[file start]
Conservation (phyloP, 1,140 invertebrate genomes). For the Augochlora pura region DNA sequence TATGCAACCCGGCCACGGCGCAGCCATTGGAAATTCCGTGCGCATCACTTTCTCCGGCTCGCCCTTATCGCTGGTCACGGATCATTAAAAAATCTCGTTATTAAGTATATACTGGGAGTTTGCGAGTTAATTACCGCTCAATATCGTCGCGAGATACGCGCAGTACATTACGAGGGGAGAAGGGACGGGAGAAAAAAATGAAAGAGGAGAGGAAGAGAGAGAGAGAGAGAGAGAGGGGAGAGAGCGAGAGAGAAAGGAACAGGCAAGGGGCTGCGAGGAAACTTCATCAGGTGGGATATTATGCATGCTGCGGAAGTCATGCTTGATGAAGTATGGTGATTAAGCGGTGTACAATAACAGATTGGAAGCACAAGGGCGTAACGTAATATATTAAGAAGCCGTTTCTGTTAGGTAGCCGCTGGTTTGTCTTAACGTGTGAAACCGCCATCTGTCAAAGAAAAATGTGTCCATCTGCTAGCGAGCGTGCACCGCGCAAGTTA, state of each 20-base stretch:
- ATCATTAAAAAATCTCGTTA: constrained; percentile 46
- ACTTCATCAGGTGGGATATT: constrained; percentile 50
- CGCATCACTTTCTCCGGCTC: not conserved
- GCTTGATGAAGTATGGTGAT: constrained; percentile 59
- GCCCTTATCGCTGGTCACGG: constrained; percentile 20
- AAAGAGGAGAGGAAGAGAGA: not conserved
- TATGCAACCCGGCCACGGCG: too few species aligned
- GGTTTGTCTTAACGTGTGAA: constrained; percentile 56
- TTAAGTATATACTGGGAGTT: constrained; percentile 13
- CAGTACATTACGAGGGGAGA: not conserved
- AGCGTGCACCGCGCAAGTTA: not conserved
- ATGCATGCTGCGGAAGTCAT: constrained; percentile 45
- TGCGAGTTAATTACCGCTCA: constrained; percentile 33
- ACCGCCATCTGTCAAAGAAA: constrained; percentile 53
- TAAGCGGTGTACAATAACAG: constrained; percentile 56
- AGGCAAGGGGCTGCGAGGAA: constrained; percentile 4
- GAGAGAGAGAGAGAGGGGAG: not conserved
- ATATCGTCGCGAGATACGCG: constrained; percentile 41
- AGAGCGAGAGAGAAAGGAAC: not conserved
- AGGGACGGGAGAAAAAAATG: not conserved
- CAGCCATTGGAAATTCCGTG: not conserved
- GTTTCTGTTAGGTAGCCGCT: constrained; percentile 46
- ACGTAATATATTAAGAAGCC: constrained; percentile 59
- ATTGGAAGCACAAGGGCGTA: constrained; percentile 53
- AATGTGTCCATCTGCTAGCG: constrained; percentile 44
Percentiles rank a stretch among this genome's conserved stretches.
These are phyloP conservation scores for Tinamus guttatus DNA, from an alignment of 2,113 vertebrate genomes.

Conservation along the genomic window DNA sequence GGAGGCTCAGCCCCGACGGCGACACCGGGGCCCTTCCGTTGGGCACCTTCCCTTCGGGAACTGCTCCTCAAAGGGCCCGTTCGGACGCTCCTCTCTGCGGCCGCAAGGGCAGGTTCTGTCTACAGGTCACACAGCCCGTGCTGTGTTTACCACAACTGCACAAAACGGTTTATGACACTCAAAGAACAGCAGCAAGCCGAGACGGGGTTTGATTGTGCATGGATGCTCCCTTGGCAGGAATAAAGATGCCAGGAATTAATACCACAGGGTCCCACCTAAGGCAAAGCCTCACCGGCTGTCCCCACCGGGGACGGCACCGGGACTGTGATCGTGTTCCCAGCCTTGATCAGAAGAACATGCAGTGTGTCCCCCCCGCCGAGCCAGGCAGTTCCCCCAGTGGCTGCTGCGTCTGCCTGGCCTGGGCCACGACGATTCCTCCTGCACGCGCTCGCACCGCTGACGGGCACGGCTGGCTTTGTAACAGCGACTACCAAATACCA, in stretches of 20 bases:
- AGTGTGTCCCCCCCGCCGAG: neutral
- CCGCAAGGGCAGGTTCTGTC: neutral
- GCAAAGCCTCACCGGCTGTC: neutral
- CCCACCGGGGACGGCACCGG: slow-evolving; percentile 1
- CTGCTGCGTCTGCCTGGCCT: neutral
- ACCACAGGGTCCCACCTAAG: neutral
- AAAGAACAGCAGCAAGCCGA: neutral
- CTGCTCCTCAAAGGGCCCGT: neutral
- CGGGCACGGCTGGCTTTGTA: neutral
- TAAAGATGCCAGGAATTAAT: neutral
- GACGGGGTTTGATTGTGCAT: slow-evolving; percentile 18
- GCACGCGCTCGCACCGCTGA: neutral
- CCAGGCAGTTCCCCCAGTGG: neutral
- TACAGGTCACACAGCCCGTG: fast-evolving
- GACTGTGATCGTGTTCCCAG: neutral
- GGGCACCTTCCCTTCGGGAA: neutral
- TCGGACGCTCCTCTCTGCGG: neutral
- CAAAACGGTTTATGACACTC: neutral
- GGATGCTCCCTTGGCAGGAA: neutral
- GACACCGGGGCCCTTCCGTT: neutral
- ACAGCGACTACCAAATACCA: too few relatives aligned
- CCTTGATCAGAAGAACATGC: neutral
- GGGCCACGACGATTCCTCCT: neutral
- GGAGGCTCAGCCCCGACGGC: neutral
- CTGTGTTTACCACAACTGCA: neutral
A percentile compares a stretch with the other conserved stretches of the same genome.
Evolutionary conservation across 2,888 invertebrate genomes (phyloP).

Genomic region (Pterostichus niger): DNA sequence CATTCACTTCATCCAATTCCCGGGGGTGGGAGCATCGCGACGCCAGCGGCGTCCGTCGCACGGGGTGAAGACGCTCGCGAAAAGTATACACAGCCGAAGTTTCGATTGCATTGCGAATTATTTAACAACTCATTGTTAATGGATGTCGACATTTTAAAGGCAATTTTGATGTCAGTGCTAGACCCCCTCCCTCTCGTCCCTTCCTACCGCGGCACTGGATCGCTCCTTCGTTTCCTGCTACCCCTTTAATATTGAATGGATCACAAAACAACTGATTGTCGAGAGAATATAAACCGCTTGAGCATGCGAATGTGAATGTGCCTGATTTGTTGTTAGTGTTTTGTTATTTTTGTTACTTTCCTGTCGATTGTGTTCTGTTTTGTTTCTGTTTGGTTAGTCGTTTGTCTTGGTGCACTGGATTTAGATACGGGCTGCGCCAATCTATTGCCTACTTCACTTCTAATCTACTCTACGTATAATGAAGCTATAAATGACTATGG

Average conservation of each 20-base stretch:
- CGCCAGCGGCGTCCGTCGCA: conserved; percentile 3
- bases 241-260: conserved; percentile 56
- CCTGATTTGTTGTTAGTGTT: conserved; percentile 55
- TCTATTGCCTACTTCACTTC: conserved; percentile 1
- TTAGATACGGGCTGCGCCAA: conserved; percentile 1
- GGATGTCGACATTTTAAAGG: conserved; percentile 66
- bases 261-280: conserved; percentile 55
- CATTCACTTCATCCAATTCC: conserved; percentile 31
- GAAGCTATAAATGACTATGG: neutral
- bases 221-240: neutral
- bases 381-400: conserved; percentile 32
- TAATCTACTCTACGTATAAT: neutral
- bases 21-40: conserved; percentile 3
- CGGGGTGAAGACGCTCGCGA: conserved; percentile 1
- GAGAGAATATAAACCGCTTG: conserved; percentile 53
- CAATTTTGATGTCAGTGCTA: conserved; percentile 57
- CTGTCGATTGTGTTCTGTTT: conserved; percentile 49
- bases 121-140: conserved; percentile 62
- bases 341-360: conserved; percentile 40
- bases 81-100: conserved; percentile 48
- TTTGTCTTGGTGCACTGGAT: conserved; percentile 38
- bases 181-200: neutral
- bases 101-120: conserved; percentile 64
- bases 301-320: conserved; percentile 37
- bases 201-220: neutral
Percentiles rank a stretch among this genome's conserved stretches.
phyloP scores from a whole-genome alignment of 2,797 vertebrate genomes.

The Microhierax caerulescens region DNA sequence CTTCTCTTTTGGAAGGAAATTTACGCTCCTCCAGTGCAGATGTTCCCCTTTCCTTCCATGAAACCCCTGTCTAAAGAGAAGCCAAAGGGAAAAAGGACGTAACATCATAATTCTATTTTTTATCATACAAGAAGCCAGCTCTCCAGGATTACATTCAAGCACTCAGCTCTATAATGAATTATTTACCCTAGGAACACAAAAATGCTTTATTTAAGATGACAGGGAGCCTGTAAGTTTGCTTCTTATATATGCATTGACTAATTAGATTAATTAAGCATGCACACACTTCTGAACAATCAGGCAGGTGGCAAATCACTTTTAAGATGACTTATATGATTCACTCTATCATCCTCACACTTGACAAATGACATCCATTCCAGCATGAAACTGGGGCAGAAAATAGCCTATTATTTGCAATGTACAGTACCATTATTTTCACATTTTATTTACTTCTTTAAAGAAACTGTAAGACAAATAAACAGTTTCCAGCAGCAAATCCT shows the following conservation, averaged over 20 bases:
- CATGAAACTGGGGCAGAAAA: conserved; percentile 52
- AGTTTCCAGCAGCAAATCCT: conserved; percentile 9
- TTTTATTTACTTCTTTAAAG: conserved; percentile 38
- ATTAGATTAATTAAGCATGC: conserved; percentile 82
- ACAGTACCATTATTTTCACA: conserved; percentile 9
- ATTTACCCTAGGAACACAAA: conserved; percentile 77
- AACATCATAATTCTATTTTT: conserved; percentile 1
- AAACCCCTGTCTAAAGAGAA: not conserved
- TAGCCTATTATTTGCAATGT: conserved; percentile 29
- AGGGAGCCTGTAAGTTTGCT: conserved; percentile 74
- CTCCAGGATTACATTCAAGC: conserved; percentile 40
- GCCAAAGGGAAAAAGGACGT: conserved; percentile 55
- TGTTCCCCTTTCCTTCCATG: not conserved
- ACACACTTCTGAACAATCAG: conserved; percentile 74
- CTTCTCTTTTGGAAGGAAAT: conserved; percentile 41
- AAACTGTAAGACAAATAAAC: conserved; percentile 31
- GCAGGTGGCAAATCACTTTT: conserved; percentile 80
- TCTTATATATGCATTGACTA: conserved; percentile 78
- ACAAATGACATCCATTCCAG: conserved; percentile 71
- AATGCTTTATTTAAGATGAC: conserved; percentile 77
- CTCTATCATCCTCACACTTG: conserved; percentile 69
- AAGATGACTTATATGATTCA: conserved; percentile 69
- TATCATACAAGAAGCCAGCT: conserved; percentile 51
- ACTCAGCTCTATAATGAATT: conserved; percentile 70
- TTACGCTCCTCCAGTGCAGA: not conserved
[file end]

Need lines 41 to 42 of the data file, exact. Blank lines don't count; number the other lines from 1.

- GCACGCGCTCGCACCGCTGA: neutral
- CCAGGCAGTTCCCCCAGTGG: neutral